Australia’s new modern slavery bill is a welcome development in the fight to end slavery worldwide. But is the proposed legislation up to standard?
In April 2016 the UK passed new legislation, the first of its kind, making it compulsory for all businesses with a turnover of over £36 million to prove they have taken steps to remove slave and child labour from their supply chains.
Legislation like this, which also exists in France the Netherlands and the US, forces big organisations to fully audit their supply chains and has consequently put pressure on smaller businesses to eradicate the practice too.
This week, Australia announced it would be following suit, proposing a Modern Slavery Bill, which uses the UK’s act as a model.
The bill, introduced by Assistant Minister for Home Affairs Alex Hawke, “seeks to stamp out the sale of any product in Australia that involves non-voluntary labor” and will require Australia’s organisations with an annual consolidated revenue of more than $100m (around 3000 businesses) to publish annual statements on the efforts they are making to tackle modern slavery in their supply chains. These statements will have to be signed off at board level and published within six months of the publication of their annual reports.”
The Department of Home Affairs will also start publishing an annual statement on possible modern slavery risks in commonwealth procurement.
The proposed bill follows the Federal Government’s announcement in May that $3.6 million would be provided to the Department of Home Affairs for a new Anti-Slavery Business Engagement Unit to manage Modern Slavery Reporting Requirements by large businesses.
Part of this task will be overseeing a publicly accessible central repository of businesses’ Modern Slavery Statements, as well as providing support and advice to businesses on modern slavery risks.
The announcement was well received by anti-slavery charity walk Free Foundation. “The Australian Government’s commitment to support an Australian Modern Slavery Act with a new, well-funded unit is clear progress towards the Act’s effective implementation” said Jenn Morris, Chief Executive.
Is the proposed modern slavery bill up to scratch?
Australia’s proposed Modern Slavery Bill has sparked some controversy amongst charities and human rights campaigners for a number of reasons.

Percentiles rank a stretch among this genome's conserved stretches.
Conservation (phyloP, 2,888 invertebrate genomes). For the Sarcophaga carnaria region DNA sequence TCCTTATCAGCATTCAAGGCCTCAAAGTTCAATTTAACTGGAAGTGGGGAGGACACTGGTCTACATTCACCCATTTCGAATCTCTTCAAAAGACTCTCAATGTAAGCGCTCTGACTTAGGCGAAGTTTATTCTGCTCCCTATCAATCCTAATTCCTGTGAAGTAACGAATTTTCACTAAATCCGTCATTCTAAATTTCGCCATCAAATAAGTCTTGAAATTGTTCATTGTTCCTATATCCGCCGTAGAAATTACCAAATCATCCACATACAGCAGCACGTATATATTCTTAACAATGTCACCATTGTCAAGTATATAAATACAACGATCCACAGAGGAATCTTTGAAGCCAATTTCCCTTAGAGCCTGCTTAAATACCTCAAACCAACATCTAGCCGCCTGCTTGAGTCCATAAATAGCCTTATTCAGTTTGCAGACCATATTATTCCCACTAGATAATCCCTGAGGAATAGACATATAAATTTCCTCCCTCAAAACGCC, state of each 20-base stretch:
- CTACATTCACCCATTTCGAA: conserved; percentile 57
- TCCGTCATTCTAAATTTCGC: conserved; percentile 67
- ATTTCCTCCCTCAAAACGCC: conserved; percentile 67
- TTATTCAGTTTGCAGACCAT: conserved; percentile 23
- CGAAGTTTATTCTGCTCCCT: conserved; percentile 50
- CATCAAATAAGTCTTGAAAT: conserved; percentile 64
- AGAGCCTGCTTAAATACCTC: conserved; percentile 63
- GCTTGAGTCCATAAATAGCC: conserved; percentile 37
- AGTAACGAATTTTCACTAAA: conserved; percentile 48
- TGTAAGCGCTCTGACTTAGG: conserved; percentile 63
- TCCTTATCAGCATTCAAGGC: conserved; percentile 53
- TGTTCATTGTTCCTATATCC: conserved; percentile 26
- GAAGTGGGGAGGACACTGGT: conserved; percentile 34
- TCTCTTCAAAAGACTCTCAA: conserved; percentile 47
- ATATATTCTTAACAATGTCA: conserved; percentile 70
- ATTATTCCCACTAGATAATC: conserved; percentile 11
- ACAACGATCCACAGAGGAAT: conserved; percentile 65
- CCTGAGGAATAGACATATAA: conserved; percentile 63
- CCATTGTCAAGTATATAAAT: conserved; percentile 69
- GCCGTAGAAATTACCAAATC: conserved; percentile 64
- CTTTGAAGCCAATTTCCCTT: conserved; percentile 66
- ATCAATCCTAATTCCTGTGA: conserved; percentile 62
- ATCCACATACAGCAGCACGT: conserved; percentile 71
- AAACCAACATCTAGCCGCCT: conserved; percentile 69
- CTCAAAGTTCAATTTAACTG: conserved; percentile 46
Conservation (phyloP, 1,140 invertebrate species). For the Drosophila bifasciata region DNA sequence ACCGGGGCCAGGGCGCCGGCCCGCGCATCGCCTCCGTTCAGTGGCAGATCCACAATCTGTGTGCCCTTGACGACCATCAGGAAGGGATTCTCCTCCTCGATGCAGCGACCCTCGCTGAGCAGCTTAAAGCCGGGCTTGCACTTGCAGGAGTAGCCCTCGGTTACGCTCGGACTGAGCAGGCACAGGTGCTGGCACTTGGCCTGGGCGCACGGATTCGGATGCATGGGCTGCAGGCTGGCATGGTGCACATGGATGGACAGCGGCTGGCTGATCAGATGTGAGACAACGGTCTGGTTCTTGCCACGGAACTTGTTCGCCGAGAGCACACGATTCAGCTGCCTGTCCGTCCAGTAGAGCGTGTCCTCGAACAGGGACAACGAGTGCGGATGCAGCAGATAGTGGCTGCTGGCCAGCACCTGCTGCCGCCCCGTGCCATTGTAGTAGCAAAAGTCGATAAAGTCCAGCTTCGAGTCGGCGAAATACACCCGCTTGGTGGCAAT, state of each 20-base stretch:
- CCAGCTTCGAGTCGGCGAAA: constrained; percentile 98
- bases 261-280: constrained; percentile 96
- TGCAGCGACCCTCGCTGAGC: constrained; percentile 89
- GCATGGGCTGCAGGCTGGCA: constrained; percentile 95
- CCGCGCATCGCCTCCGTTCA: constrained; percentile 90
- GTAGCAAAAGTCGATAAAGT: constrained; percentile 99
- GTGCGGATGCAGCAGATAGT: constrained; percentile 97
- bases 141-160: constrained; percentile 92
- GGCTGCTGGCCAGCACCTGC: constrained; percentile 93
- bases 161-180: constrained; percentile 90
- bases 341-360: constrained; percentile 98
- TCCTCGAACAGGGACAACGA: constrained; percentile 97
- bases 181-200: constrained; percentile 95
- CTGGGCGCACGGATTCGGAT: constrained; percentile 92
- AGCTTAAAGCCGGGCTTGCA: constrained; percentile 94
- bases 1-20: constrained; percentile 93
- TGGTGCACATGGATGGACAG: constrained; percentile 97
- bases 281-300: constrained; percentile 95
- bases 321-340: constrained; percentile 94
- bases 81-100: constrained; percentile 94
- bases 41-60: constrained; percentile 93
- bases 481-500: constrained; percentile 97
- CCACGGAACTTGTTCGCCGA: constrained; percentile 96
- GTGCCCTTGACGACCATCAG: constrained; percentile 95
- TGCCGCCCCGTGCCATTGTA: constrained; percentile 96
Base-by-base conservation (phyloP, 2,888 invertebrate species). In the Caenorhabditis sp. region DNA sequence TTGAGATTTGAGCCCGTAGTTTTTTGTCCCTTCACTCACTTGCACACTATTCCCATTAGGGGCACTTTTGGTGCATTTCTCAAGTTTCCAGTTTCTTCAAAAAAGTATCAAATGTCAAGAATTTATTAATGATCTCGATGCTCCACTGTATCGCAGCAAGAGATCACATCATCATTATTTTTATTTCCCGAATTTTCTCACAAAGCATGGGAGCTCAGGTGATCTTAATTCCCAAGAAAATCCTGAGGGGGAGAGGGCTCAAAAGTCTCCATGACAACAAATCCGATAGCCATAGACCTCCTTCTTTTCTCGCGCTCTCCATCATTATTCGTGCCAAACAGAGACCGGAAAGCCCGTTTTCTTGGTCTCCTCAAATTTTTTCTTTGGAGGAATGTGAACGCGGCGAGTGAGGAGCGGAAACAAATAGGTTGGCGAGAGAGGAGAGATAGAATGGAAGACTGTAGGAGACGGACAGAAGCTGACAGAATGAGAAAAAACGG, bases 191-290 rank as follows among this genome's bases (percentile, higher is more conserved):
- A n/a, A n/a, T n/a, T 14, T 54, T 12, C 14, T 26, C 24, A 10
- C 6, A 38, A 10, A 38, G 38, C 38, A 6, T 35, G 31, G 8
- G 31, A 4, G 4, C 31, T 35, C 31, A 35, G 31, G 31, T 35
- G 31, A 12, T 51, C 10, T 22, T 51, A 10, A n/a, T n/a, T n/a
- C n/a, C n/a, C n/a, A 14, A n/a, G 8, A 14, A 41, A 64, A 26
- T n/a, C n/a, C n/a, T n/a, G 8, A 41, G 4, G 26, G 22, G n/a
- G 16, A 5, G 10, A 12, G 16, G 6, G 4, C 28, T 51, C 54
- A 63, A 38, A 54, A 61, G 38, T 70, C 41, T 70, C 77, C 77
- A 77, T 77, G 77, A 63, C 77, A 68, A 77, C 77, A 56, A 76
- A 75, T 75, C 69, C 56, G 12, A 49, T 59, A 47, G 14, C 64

- The bill proposes that only businesses with a revenue of over $100m must audit their supply chains. The Law Council has argued that the revenue threshold should be much lower – no higher than $60m to demand compliance from more organisations
- The bill doesn’t demand that there will be a public list of who must report. Without this information, if companies fail to act, this fact will remain hidden
- The bill does not propose any penalties for organisations that fail to report their findings or report incorrect or misleading information on the steps they have taken to combat modern slavery. Clare O’Neil, the shadow minister for justice said “we shouldn’t be leaving it to business to police themselves on slavery”
- The government have not established an anti-slavery commissioner to enforce the legislation nor vowed to provide access to a national redress scheme for victims of modern slavery
Keren Adams, director of legal advocacy at the Human Rights Law Centre, said “It’s absolutely the right step for the government to be introducing legislation to help flush out abuse, but today’s bill is missing some vital ingredients that would make it effective in doing so.”
Modern slavery: know the signs
Procurement and supply chain professionals are uniquely positioned to identify and tackle modern slavery in their supply chains. But you need to know the signs…
Firstly, it’s important to understand and look for the red flags, which might be extremely subtle. The likelihood of modern slavery is increased in conflict zones and unregulated sectors, particularly if the jobs are low-income and do not require education or specific skills. Migrant workers, women and children are among the most vulnerable.
Circumstances when passports or identification documents have been removed, excessive recruitment fees are subjected upon migrant workers or subcontractors further outsource work without prior consent are all indicators of exploitation.
Encountering one of these situations may not in and of itself amount to modern slavery but your organisation mustn’t assess anything in isolation. It’s important to look for the series of signals in order to decipher whether they paint a clear picture of modern slavery.
“Procurement teams are on the frontline,” Fiona David, former Executive Director Global Research – Walk Free Foundation asserts. “They manage supplier relationships, they understand the business, the risks and the regions in which they operate. The indicators of modern slavery, being a grievous crime, is actually quite easy to identify, when you know what you are looking for.”
But advocacy groups and investigative reporters mustn’t be the sole figures doing the digging to reveal incidents of modern slavery.
“CSR and Procurement teams should work together across the sectors on these issues, as addressing modern slavery is a “pre-competitive” issue. Companies can’t compete on sub-standard ethical and criminal practices.”
Have a listen to our recent webinar on modern slavery, Procurement Unchained.
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